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Safety pledge marks Workers’ Memorial Day

Commemorative wreaths were laid out as tributes at the Alameda Gardens for Workers’ Memorial Day in memory of people who lost their lives at work.

The theme for the ceremony this year – held on Wednesday, a day before Workers’ Memorial Day itself - was ‘strong laws, strong enforcement and strong unions’ and follows the announcement of a new health and safety policy.

Neil Costa, Minister for Employment, members of Unite the Union and other VIPs arrived to a chorus of bagpipes.

A minute’s silence was then held before the Royal Gibraltar Regiment buglers played ‘Last Post’ as the crowd lowered their heads in solemn commemoration.

“We deeply care for the well-being of every employee, as well as all those who may be involved in, or affected by, any of our operations,” Mr Costa said on the fifth local anniversary of the ceremony.

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“As a result, management and performance must be improved to create a safe working environment for employees, contractors, visitors and the general public. The government pledges to achieve the highest possible health and safety standards.”

He spoke on the government’s ‘wholesale review’ of the resources required to deliver and administer health and safety in the public sector and the new health and safety policy.

“For many years, Unite has campaigned, on behalf of its members, who may have been injured at work, made ill and even, regrettably, killed by dangerous substances or working conditions in the workplace,” he said.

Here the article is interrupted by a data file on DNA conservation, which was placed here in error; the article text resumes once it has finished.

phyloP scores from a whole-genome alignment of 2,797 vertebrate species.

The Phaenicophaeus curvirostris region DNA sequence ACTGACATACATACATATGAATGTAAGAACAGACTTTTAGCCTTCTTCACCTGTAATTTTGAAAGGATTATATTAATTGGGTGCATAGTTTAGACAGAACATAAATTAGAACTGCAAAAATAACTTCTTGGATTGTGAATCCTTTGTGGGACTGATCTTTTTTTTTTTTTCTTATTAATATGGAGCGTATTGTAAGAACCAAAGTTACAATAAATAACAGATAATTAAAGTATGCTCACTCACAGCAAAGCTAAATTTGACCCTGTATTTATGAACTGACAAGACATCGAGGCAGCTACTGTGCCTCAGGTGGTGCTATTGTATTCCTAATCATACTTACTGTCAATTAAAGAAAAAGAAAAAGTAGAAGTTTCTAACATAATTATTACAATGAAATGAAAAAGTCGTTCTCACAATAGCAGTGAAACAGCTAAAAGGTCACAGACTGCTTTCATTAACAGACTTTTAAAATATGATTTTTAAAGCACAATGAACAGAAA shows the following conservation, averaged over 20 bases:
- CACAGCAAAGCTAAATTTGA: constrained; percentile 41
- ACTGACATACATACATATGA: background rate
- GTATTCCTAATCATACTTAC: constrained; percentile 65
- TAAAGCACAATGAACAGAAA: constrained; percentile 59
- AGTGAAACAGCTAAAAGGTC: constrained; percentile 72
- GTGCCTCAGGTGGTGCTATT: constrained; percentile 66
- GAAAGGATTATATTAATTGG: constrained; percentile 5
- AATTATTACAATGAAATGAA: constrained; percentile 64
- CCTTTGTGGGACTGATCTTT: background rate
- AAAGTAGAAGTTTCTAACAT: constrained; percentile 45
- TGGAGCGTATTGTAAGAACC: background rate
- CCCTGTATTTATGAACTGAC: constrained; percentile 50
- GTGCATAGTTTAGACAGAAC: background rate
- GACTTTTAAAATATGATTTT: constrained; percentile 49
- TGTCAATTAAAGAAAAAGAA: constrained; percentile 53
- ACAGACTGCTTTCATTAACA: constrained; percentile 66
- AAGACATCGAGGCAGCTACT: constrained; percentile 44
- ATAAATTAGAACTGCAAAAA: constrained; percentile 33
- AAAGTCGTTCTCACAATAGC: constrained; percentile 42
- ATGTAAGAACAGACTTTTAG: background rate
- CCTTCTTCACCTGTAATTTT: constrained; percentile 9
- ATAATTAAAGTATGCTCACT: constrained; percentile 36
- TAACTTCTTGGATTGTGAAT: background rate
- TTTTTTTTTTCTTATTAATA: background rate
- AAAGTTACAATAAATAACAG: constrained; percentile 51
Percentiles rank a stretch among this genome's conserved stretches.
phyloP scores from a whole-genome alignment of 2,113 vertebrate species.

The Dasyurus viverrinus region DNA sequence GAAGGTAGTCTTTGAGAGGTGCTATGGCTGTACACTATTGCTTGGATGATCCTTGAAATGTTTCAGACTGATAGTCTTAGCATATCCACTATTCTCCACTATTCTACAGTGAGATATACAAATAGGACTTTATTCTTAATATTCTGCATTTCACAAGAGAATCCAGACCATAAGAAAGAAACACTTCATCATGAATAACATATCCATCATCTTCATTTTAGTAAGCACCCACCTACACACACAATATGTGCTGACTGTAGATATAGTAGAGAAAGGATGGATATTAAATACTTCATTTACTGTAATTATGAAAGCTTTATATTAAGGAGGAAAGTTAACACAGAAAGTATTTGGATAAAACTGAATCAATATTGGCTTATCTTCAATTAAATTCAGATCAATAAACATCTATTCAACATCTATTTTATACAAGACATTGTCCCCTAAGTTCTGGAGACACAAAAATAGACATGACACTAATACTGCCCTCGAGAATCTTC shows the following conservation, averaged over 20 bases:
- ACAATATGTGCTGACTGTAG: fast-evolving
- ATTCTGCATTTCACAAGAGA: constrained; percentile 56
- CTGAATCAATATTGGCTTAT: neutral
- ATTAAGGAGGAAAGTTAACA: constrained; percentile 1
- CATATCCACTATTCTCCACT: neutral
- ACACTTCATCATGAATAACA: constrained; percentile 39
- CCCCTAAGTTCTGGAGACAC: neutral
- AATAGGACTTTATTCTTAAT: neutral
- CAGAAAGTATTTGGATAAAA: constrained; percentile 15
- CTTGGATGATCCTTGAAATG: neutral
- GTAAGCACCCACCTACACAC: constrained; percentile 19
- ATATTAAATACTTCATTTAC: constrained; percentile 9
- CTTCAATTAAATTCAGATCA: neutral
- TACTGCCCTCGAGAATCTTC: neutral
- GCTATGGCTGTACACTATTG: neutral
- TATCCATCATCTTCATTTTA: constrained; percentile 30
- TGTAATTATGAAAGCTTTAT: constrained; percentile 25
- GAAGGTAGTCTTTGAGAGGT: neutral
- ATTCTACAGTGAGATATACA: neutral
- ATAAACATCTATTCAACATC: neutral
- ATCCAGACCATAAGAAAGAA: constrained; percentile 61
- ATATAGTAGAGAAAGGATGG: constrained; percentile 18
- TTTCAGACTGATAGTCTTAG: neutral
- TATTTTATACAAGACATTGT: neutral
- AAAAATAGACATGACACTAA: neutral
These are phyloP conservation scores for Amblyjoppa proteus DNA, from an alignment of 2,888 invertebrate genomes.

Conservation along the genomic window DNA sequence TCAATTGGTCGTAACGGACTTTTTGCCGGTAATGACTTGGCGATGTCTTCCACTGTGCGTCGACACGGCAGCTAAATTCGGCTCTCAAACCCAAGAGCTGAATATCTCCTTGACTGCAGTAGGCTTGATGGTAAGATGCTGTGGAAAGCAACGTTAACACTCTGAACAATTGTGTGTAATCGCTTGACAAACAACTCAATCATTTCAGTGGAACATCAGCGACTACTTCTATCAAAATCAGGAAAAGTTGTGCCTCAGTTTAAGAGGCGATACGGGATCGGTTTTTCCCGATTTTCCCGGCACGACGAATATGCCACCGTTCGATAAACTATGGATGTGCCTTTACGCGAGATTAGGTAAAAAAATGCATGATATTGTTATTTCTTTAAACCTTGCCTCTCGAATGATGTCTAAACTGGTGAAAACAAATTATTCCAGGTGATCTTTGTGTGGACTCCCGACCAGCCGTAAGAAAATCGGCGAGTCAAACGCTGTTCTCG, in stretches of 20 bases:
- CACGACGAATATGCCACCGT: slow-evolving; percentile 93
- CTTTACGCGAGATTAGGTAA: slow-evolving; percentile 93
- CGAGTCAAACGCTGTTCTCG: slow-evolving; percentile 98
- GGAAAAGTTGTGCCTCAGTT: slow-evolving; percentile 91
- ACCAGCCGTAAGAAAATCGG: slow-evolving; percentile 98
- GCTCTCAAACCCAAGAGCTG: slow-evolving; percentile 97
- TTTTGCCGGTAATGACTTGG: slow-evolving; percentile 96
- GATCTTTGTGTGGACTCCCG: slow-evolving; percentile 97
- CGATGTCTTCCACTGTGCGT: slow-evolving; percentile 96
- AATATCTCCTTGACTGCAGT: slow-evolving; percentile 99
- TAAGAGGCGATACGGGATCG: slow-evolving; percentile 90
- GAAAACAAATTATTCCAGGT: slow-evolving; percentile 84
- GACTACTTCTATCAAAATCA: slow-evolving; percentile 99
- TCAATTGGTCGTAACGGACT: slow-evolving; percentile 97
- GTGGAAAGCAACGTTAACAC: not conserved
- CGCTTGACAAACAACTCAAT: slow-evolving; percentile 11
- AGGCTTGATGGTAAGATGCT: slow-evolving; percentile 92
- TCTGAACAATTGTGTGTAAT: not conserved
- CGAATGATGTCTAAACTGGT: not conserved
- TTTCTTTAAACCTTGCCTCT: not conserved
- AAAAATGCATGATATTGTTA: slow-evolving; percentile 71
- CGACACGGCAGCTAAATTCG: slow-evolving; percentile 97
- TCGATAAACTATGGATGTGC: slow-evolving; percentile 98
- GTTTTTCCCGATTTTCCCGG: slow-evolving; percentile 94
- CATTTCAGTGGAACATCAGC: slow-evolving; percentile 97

“We must make work related deaths, injuries and illnesses squarely and forever a thing of the past.”

Mr Costa said that this ‘fundamental work’ is only the beginning of a more focused, determined and substantive approach to the critical endeavour of keeping everyone safe.

“We will continue to strive for a world where work does not make you ill, injure you or kill,” he said.

Gillian Birkett, Unite the Union Regional Officer, said that the ceremony also serves as a rallying cry to remember the dead, but fight for the living.

“Every year more people are killed at work than in wars. They die because their employer decided that their safety just was not that important. The Worker’s Memorial commemorates those workers.”

Ms Birkett said that Gibraltar needs proper inspections and enforcement and that is why the Rock also needs strong unions.

“Unionised workplaces are safer, yet the UK Government is trying to stop unions from protecting the health and safety of their members and restricting the rights of health and safety representatives,” she said. “The government’s policy recognises Unite’s health and safety representatives and aims to clarify their roles. It will introduce a health and safety advisory council and the enforcement of the management of health and safety work act of 1996.”

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Neil Costa, Minister for Employment; Unite the Union Health and Safety Committee; Ministry of Defence; Royal Gibraltar Police; City Fire Brigade; Defence Fire Service; Gibraltar Port Authority; Royal Gibraltar Regiment; Defence Police; GHA Nursing staff; GHA Ambulance Service; Construction Industry; Elderly Care Agency.

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